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Red Cross Helping All Along Flooded East Coast

The American Red Cross is on the ground from the Carolinas to New England, lending a hand to those affected by the heavy rains and flooding which inundated the region yesterday.

The downpours left some areas with more rain falling in a few hours than fell all summer. Basements flooded, streets and highways were closed, some schools closed and sporadic power outages were reported. The storm is moving northward out of the Mid-Atlantic region toward New England. Forecasters said the storm is expected to be pushed offshore in New England, sparing people there the extreme rainfall that caused flooding in states to the south.

Officials in some areas are watching rivers and streams closely as they crest later today into Saturday. Many flash flood watches and warnings remain in effect from North Carolina to New England. In Pennsylvania, Governor Ed Rendell has the state’s National Guard on alert for potential evacuations in central and northeastern portions of the state. North Carolina Governor Bev Perdue and Maryland Governor Martin O’Malley declared emergencies throughout their states.

From South Carolina to New York, Red Cross chapters deployed disaster teams, opened shelters, supported community-run shelters, and collaborated with local and state officials to assist affected residents as needed. The chapters are continuing to monitor the situation, especially where additional rainfall is expected.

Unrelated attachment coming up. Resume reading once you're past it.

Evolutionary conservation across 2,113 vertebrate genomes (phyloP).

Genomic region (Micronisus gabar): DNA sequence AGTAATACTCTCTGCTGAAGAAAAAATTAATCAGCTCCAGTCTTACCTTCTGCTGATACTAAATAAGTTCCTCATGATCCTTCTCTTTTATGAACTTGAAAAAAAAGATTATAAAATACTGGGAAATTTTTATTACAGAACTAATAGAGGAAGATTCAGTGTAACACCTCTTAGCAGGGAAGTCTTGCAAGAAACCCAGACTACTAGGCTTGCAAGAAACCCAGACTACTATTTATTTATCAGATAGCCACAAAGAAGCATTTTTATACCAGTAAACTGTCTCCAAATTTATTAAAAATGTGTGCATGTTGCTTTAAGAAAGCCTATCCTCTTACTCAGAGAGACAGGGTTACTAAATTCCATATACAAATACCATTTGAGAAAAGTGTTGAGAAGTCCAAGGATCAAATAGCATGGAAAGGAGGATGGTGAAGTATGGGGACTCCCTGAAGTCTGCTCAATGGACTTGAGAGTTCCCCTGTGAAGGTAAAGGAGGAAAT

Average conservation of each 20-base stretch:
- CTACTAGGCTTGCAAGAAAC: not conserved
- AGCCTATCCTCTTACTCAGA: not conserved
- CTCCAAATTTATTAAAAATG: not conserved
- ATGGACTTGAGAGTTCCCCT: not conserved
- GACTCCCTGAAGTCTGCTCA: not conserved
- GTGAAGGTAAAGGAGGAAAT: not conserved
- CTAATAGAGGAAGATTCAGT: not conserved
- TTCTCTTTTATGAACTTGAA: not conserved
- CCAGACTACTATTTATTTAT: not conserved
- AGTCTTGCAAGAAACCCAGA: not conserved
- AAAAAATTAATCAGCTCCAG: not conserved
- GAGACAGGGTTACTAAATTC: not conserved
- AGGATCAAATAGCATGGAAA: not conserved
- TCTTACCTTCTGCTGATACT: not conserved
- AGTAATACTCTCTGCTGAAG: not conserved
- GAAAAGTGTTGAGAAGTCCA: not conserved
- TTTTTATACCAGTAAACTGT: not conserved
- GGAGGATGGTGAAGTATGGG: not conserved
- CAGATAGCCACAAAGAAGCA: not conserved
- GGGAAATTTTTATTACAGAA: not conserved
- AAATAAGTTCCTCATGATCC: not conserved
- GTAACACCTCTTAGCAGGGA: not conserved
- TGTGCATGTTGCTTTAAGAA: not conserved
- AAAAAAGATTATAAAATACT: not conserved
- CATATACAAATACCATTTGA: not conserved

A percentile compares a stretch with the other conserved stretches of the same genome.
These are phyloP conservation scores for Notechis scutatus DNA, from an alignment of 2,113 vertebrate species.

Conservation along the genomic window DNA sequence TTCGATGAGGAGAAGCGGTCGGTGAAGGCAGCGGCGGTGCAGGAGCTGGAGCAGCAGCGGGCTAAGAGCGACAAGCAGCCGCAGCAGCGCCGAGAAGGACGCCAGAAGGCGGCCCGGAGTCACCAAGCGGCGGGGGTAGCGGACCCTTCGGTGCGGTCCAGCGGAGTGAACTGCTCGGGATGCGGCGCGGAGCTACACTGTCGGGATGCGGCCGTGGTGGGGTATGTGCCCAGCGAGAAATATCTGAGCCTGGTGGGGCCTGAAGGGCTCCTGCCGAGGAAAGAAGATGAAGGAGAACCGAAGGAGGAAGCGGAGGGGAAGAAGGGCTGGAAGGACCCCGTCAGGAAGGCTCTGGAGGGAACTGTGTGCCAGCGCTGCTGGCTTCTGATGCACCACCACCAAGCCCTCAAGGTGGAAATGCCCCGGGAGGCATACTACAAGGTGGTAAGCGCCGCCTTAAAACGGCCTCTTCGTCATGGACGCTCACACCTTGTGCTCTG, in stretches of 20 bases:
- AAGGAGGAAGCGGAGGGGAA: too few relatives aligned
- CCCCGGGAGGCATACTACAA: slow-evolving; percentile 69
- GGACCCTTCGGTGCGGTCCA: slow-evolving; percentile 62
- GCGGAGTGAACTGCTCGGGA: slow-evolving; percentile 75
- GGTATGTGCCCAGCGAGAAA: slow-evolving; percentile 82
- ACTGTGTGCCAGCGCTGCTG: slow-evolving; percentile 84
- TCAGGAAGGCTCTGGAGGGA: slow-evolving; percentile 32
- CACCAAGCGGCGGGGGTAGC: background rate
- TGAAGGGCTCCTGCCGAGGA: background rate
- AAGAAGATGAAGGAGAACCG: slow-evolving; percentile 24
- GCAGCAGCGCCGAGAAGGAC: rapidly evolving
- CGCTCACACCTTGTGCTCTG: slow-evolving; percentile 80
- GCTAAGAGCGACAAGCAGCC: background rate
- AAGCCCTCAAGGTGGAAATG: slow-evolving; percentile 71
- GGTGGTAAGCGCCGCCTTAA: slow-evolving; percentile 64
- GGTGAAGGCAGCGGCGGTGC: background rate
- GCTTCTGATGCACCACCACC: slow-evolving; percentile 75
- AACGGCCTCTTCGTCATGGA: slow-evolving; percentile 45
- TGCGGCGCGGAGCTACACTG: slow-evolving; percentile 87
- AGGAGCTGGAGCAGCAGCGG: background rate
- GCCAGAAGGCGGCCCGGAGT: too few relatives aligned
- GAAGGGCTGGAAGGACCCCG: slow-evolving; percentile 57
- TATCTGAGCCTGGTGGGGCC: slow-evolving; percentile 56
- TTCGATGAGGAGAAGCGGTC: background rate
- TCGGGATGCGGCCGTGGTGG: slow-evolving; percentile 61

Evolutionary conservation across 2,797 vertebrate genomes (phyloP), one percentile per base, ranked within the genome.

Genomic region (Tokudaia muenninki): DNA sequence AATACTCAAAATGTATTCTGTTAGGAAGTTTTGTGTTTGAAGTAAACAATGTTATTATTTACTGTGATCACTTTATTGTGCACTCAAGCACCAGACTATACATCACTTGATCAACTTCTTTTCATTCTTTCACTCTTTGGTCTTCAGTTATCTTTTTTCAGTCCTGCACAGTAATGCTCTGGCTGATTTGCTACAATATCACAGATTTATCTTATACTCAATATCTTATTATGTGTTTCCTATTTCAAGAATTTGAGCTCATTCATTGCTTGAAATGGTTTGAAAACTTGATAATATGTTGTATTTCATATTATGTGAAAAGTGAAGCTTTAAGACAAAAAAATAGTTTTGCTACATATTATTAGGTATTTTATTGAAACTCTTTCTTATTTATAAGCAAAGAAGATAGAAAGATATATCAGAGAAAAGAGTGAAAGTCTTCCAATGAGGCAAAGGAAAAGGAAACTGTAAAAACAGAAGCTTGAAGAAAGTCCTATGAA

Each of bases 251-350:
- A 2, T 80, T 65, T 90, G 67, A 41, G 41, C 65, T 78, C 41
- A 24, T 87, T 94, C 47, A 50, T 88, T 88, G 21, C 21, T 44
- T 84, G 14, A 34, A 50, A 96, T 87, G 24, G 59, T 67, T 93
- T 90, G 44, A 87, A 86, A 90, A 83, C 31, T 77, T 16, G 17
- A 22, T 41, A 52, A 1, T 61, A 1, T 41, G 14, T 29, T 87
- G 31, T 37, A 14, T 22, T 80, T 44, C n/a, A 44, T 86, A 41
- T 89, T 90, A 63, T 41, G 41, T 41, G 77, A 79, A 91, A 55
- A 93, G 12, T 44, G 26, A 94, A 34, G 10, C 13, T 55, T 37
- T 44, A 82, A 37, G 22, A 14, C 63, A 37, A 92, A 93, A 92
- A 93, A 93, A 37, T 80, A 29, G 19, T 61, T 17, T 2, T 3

The Red Cross has steps people should take to remain safe if their neighborhood is affected by flooding:

  • Listen to area radio and television stations and a NOAA Weather Radio for possible flood warnings and reports of flooding in progress or other critical information from the National Weather Service (NWS).
  • Be prepared to evacuate at a moment’s notice.
  • When a flood or flash flood warning is issued for your area, head for higher ground and stay there.
  • Stay away from floodwaters. If you come upon a flowing stream where water is above your ankles, stop, turn around and go another way. Six inches of swiftly moving water can sweep you off of your feet.
  • If you come upon a flooded road while driving, turn around and go another way. If you are caught on a flooded road and waters are rising rapidly around you, get out of the car quickly and move to higher ground. Most cars can be swept away by less than two feet of moving water.
  • Keep children out of the water. They are curious and often lack judgment about running water or contaminated water.
  • Be especially cautious at night when it is harder to recognize flood danger.

For more information on what to do to remain safe if flooding threatens your neighborhood, visit